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In 30 years, Braeswood Assembly of God has gone from a white, middle-class church to a local church to a local bation of racial diversity.

On Sunday morning, the crowded sanctuary of Braeswood Assembly of God looks like it could have been plucked from the heart of Africa. Many people wear traditional clothes and large, ornate headdresses of bright orange and purple. The worship is passionate and expressive.

But Braeswood Assembly is in the heart of a Texas metropolis--a world away from Africa. The church in southwest Houston has changed from being middle-class and white to a bastion of cultural diversity. The congregation has found that embracing diversity leads to sustained growth and revival.

"The Assemblies of God is pretty strong in Nigeria, so that draws Nigerians here, though we have never made a conscious effort to go after a certain ethnic group," said senior pastor Steve Banning. "When people come to the church they feel welcome because of the diversity."

Earl Banning, Steve's father, took the church in 1970 with 120 people and guided the congregation through several key decisions that laid the foundation for diversity and continued growth. One of those decisions was to resist "white flight" and stay in their original location while many other churches moved to the suburbs.

Another decision was to embrace revival, particularly the Jesus Movement and the charismatic renewal of the 1970s and 1980s.

"Talk about a radical shift--from a suburban, middle-class white church to hippies coming in with shorts, sandals and long hair," Banning said. "But that was when the church began to grow. There wasn't turmoil. We started a Saturday night Jesus rally. A number of churches took a stand against those movements, but it has been a key for us.

"I think that was the precursor to what happened racially. That openness and compassion set the tone for receiving different races of the world without getting all shook up."

Braeswood continued to experience regular times of revival and moves of the Holy Spirit. In the 1980s African and Caribbean immigrants began coming in greater numbers as the demography of the neighborhood changed.

Wycliffe Bailey, 53, came to Houston from Jamaica in 1982. A 21-year veteran of the oil industry, he is now the church's Christian education director.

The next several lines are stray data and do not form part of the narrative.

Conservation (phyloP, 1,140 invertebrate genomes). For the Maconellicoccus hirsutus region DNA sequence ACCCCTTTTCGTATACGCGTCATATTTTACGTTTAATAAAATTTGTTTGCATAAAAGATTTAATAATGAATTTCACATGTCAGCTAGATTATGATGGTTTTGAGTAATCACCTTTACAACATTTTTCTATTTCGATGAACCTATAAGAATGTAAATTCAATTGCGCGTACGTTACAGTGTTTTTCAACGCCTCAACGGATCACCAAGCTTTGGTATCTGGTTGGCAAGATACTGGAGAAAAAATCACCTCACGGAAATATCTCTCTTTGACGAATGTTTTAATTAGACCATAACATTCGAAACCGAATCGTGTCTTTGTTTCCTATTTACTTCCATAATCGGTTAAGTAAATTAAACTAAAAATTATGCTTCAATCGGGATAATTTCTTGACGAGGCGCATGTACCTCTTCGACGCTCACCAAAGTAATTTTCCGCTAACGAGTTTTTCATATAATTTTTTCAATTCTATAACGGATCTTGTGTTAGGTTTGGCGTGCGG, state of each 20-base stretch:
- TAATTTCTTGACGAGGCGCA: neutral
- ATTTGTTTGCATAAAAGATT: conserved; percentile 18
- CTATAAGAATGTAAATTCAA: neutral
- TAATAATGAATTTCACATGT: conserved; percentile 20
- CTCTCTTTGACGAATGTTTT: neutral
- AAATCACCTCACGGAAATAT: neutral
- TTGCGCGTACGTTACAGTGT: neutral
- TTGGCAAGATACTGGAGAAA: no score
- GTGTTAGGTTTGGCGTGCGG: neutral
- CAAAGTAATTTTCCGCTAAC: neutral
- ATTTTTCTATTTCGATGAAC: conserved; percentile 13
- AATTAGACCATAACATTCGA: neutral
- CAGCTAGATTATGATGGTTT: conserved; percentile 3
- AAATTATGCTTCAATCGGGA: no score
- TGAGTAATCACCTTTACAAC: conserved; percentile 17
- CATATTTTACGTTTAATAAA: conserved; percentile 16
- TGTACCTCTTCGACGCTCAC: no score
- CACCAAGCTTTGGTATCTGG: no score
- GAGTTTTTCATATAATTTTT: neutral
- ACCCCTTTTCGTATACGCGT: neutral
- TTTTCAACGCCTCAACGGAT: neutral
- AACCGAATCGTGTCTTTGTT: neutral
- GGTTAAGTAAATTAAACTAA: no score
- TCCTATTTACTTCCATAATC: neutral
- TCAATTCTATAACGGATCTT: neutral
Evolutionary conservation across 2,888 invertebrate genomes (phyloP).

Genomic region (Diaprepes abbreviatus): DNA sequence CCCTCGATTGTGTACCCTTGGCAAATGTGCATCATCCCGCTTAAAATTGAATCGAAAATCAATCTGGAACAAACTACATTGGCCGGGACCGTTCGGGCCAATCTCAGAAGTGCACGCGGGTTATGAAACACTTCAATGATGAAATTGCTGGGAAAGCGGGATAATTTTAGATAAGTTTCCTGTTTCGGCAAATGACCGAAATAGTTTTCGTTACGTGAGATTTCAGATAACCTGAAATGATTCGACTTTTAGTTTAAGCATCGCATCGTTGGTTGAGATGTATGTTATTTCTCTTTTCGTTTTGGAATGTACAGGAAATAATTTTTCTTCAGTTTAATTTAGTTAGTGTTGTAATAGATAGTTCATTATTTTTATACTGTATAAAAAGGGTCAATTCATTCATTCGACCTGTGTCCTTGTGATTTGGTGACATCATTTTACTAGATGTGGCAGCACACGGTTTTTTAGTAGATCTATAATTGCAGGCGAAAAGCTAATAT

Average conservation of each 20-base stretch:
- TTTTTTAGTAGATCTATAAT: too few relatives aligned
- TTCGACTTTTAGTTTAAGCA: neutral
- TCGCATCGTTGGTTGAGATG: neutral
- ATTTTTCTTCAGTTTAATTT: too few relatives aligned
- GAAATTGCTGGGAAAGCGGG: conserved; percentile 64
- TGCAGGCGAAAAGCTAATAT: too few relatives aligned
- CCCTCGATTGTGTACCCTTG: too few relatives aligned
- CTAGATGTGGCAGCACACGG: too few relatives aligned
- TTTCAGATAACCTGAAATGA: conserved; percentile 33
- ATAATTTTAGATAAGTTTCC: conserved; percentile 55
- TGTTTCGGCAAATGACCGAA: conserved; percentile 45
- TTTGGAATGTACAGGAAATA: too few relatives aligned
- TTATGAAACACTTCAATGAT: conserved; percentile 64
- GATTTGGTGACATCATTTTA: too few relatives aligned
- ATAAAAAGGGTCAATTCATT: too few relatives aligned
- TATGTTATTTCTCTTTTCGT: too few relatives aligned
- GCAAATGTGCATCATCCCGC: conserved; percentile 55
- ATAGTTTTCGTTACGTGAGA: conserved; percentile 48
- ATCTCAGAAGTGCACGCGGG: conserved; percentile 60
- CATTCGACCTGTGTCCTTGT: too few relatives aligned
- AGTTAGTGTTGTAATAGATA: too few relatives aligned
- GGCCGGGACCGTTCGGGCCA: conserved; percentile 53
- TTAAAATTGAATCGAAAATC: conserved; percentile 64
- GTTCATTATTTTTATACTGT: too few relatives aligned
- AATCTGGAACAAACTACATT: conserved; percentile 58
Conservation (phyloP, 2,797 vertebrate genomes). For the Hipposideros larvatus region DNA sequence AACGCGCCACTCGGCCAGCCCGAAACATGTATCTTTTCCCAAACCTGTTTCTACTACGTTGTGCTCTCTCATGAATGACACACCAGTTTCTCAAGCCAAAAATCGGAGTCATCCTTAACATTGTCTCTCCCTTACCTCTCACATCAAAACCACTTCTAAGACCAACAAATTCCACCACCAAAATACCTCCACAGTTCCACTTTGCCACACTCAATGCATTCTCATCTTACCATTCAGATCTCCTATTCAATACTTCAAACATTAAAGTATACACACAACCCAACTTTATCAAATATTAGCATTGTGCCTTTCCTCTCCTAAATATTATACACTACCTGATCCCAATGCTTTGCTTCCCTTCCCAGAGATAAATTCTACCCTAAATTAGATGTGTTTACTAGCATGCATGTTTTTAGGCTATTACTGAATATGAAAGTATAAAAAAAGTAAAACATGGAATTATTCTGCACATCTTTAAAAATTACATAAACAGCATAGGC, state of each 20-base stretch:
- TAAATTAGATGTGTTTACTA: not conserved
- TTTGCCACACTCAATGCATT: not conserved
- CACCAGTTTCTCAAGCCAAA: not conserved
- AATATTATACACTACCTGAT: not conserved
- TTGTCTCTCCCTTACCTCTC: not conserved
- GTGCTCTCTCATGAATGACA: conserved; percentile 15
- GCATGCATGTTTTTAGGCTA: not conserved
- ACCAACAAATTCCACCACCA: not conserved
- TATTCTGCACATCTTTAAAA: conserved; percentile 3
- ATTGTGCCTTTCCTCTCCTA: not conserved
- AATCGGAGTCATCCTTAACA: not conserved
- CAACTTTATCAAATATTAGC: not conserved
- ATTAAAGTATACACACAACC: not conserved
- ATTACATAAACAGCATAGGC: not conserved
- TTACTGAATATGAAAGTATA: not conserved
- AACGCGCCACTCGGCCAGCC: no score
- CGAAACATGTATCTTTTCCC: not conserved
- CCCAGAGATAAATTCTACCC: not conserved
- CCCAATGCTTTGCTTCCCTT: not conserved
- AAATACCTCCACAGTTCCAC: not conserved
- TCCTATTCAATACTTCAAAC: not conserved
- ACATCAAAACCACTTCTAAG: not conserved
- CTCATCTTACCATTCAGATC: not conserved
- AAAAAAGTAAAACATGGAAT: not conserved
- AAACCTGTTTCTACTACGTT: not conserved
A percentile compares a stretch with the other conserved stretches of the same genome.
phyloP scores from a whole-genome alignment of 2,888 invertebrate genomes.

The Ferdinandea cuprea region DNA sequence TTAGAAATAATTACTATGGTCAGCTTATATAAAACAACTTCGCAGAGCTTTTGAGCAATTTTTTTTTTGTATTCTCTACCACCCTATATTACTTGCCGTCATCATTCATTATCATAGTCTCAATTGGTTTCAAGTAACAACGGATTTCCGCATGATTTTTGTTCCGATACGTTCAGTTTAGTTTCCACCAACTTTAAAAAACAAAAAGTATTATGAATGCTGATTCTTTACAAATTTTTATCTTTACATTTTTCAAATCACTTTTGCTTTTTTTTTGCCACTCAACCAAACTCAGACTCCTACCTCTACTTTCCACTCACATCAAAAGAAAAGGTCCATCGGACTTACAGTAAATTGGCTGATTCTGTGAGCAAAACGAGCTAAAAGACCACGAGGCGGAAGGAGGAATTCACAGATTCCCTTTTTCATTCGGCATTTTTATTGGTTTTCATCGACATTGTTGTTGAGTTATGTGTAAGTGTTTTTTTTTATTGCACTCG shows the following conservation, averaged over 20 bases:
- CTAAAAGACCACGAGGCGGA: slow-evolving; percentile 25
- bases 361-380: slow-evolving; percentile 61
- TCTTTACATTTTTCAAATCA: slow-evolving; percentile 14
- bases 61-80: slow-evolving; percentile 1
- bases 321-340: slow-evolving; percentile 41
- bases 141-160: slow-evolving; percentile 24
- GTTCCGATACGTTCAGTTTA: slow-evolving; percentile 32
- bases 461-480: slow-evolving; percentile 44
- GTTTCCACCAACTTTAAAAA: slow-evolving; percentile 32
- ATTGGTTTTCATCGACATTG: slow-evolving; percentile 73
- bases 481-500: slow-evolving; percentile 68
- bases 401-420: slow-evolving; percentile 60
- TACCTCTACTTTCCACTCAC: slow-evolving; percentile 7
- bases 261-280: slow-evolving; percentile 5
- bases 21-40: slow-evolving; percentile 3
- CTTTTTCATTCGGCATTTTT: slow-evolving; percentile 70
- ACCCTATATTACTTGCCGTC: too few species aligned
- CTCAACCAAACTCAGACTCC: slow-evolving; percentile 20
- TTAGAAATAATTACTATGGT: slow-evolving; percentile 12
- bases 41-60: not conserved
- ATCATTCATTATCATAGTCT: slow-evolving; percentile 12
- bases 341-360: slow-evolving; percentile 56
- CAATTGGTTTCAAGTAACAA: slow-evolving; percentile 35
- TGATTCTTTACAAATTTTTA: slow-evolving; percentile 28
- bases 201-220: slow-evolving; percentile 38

"When we first attended Braeswood it was a white middle-class church, but I noticed a growing number of minorities," Bailey said. "Soon there was more than a handful of blacks, mainly foreign blacks. The pastor felt it was God's will that the church change. He had an open arms policy to whoever God sent here."

Today, roughly 65 percent of the Braeswood congregation is African American or from Jamaica or the African continent. Fifty-five countries are represented, including Asian, Indian and Hispanic countries.

Eno Usanga, 26, and his family came to Houston from Nigeria in 1993. They were active in their church there and discovered that Braeswood was a perfect fit, Usanga said.

"I was excited to find a church with that much diversity. Many Africans, Nigerians, Caribbeans, people from around the globe were worshiping together."

Usanga coaches the drama team, publishes the youth newsletter and plays drums for the Sunday services. He earned a bachelor's degree from the University of Houston but found his life's work at the church.

"You get to do what God gave you a passion for at Braeswood," he said. "I believe the church is ready for a mighty breakthrough. I see us being a cornerstone for southwest Houston."

The excitement of many cultures uniting has helped bring steady growth. The church counts 2,500 weekly attendees, and every week 25-30 people come to Christ, Banning said. The church also is unabashedly Spirit-filled.

"It is uncommon to have a service where the gifts don't function," Banning said. "We give place for the Holy Spirit. We don't veil or hide it. We are charismatic and let the Holy Spirit touch people's lives."

Reagan Jacks, 54, a computer consultant, came to Christ at Braeswood after going through a divorce and experimenting with New Age religions.

"I've lived a dreadful life," Jacks said. "I was on a spiritual search, but didn't know it. In my early 40s, my daughter became extremely ill, my father died, I got divorced, and I suffered financial setbacks.

"I walked into Braeswood on Easter 1991 with the intention of giving my life to Christ, without even knowing the full impact of what that would mean. It took me three weeks to stop crying."

A few weeks later he was baptized in the Holy Spirit. He and his wife now lead the singles ministry.

"I don't know that I could function in any other environment. All the cultures and languages mesh together as a family," Jacks adds.

"A relationship with God is the glue that makes this thing work," Banning says. "What the United Nations can't do, God is doing."
--Joel Kilpatrick

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